Imagine this: It’s 1980 and you’re ready for the new album from your favorite artist. You’ve been ready for a while: you’ve been listening to their last album, both sides, for years. You’ve read all the articles about the upcoming record. You line up on the day of release and, having saved your money for it, you snag one of only a handful of vinyls and run home.

Now imagine this: It’s 2022 and you open Spotify to find a new album by some artist dropped. You don’t need to remember the artist’s name. You can just ask Google to play the top song. You listen to it.

Maybe the thrill isn’t the same. But to achieve the same end (the song in your grasp) it took you so much less time.

In our personal lives, the exertion of real effort — the toil of daily tasks — has largely been edged out by automation and connected systems. We have to do much less; we have to wait much less.

This change, from physical purchase and manual effort to streaming with minimal effort, is a paradigm shift. You’ve experienced them in a lot of areas, no doubt. In industry terminology, you experienced production gains in orders of magnitude.

Paradigm shifts come with promises.

The Promises of Industrial Revolutions in Manufacturing

In the case of Industry 3.0, as process automation formed its core, the notion of a lights-out factory emerged. The idea was, simply, that humans didn’t need to toil in manufacturing or production. Effort could be lessened.

At the same time, lean thinking, focused on human-driven improvement processes, sometimes led to slow adoption. Manufacturers would hold off on technology implementation until later iterations or versions of a solution arrived — the ones where the kinks had been smoothed.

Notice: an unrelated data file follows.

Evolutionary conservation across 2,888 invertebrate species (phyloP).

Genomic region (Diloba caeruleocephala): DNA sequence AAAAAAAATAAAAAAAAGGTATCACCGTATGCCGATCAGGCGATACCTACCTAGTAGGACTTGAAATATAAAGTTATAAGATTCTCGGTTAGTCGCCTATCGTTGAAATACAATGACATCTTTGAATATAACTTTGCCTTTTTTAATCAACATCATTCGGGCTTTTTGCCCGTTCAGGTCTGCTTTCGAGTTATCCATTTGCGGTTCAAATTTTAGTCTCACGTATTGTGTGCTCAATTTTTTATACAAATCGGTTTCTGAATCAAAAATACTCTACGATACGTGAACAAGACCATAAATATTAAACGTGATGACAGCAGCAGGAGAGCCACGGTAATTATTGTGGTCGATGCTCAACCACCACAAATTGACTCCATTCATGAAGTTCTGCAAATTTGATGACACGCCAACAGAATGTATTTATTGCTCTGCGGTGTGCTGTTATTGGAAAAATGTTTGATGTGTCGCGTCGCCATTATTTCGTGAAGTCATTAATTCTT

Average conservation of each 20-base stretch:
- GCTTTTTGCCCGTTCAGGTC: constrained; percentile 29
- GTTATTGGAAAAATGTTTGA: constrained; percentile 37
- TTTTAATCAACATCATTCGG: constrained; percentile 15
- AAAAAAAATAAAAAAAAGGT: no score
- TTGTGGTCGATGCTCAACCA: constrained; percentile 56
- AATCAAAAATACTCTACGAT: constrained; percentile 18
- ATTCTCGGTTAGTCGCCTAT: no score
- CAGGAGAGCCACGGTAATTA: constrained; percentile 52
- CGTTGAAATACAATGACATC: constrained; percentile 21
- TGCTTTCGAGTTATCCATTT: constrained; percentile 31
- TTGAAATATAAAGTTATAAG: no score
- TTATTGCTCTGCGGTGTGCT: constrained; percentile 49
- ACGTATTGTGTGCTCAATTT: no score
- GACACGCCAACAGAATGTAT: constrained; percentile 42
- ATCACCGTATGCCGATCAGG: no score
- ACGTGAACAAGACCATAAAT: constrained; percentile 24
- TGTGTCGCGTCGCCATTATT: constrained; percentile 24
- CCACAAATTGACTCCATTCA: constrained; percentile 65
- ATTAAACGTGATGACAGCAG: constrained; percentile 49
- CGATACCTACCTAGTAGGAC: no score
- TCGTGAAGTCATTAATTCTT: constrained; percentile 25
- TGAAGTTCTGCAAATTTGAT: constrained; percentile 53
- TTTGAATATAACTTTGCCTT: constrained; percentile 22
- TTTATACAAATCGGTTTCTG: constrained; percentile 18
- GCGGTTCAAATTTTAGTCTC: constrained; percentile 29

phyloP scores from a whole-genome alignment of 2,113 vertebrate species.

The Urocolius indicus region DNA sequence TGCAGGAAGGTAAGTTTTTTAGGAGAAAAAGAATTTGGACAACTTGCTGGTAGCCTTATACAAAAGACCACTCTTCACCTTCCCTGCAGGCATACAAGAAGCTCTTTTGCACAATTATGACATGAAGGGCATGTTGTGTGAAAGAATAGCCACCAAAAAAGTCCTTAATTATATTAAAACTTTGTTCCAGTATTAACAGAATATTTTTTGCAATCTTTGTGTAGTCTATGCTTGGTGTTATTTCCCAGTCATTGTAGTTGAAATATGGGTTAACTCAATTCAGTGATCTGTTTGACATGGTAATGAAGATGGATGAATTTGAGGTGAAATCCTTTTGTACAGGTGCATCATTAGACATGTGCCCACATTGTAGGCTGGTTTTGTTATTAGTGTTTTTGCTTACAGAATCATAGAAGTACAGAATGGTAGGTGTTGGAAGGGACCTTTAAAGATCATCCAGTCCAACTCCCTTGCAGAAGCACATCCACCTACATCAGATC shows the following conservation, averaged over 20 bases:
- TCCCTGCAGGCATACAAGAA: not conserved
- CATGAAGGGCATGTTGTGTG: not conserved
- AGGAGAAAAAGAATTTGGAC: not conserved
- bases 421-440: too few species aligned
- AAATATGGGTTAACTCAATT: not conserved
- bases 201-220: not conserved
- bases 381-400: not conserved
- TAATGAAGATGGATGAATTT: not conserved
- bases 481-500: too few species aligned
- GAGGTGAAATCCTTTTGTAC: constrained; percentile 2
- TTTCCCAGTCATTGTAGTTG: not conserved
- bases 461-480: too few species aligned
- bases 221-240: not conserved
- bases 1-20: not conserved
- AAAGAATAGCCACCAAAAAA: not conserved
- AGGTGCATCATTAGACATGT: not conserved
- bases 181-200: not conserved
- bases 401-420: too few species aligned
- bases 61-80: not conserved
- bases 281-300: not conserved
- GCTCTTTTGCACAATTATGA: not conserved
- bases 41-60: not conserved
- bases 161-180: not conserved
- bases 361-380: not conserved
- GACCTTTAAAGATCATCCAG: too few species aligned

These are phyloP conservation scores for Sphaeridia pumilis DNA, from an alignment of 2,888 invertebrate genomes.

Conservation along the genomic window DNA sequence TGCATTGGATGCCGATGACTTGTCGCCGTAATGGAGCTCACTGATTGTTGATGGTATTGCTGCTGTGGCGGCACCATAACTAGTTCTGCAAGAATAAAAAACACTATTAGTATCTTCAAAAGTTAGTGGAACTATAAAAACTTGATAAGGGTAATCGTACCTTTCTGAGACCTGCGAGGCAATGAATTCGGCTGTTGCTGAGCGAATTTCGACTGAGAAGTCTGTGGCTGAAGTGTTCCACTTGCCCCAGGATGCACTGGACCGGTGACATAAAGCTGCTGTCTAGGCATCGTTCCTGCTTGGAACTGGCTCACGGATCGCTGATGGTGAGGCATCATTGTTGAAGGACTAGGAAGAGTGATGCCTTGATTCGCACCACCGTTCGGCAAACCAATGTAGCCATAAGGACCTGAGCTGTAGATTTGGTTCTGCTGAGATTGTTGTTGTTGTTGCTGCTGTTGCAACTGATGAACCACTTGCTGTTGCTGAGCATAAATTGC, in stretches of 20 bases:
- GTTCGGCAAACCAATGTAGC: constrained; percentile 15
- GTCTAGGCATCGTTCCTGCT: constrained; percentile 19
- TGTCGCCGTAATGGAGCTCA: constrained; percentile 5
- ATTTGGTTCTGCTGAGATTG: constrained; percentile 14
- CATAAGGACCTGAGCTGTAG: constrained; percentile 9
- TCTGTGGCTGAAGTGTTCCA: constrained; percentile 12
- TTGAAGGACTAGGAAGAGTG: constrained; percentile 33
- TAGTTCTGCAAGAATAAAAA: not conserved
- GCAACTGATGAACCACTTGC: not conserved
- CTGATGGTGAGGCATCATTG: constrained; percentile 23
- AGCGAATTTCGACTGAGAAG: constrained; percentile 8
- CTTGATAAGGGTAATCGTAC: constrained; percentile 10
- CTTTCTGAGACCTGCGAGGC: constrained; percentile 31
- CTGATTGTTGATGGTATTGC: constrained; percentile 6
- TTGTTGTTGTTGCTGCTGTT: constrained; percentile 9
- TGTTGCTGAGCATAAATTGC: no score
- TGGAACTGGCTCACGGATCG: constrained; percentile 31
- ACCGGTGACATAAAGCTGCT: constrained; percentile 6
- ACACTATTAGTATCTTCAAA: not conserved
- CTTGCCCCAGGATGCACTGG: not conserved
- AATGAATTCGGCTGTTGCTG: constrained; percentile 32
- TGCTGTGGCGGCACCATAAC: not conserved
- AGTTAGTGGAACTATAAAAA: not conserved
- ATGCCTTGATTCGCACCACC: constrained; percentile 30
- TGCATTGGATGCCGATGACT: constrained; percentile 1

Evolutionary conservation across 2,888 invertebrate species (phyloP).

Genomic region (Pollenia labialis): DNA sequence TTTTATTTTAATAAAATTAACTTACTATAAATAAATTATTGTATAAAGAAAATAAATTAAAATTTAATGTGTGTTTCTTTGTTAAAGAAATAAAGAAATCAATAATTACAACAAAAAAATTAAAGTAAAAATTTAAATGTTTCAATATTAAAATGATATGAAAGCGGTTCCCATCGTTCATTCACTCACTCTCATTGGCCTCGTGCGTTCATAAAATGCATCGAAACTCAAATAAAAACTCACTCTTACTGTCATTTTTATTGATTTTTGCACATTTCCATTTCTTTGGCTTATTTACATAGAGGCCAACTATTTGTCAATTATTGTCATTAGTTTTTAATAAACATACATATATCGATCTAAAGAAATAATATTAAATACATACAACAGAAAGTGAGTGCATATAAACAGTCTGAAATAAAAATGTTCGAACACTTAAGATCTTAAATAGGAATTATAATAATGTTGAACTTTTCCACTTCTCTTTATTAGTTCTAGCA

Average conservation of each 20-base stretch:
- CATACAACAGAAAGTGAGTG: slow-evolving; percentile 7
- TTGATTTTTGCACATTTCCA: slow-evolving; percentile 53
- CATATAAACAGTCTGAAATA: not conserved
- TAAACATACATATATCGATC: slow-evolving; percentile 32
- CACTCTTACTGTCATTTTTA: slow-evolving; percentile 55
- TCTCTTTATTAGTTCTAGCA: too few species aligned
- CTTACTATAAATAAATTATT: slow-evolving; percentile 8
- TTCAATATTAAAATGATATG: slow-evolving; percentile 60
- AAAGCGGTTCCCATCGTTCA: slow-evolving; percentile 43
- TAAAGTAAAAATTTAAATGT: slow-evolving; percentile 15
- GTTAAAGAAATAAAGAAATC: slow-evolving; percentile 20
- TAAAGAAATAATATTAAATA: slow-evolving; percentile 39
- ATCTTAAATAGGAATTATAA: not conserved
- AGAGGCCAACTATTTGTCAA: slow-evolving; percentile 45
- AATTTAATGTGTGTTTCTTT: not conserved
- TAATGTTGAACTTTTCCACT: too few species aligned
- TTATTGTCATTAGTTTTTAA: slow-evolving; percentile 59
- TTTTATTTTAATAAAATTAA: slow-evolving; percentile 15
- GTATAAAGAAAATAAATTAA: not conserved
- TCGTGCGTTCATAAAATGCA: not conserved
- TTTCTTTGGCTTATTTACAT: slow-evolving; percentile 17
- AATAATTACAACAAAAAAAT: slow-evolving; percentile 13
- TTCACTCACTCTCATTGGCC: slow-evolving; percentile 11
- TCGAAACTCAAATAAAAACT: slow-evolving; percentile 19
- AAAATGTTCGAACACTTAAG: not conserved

Today, we are in the midst of the fourth industrial revolution. In Industry 4.0, speed of innovation in digital technology is key to the ubiquitous connectivity and human/machine/system interactions that characterize this revolution.

The promises of human change and system disruption are grand; the potential that digital technologies, from artificial intelligence to AR/VR, have to alter our existence is definitional to the revolution.

Though it may be fast-moving and exciting — or perhaps because of that — manufacturing hasn’t found its footing with Industry 4.0 yet. Many manufacturing operations think in lean terms and are used to waiting for the technology in order to make the shift.

That makes sense to us. It can be difficult to move forward into the unknown. As engineers and operations leaders, we want to balance existing needs (which are served with existing technology, or even analog approaches) with pushing onward, into the new paradigm.

(As music lovers, we want to make sure we can still play our old records but also have a place for our CD player. We won’t toss that until we’ve got an mp3 player. And imagine leaping all the way to streaming — lacking ownership of the product altogether? That would seem like a big leap. We’d like to at least keep our downloads.)

Even those who do decide to embrace change and pursue Industry 4.0 may end up waiting for technology to lead. As occurred with Industry 3.0, technology-deterministic approaches could take 30 years to implement across manufacturing.

What’s Missing from Industry 4.0?

Industry 4.0 can lead us to a level of production efficiency we never imagined. And digital technology integration represents a massive step forward for factories. But the reality is, the promises of revolution rarely pan out.

That’s because, simply put, industrial revolutions have prioritized machines over people.

Even in Industry 4.0, which is putting humans back into the so-called lights-out factory and using them to do what they’re best at (innovate and problem solve), human-centric management is lacking.

What’s missing from Industry 4.0 is the management framework needed to capitalize on the power of this moment. Executives need a framework that flips the script and finally prioritizes humans over machines.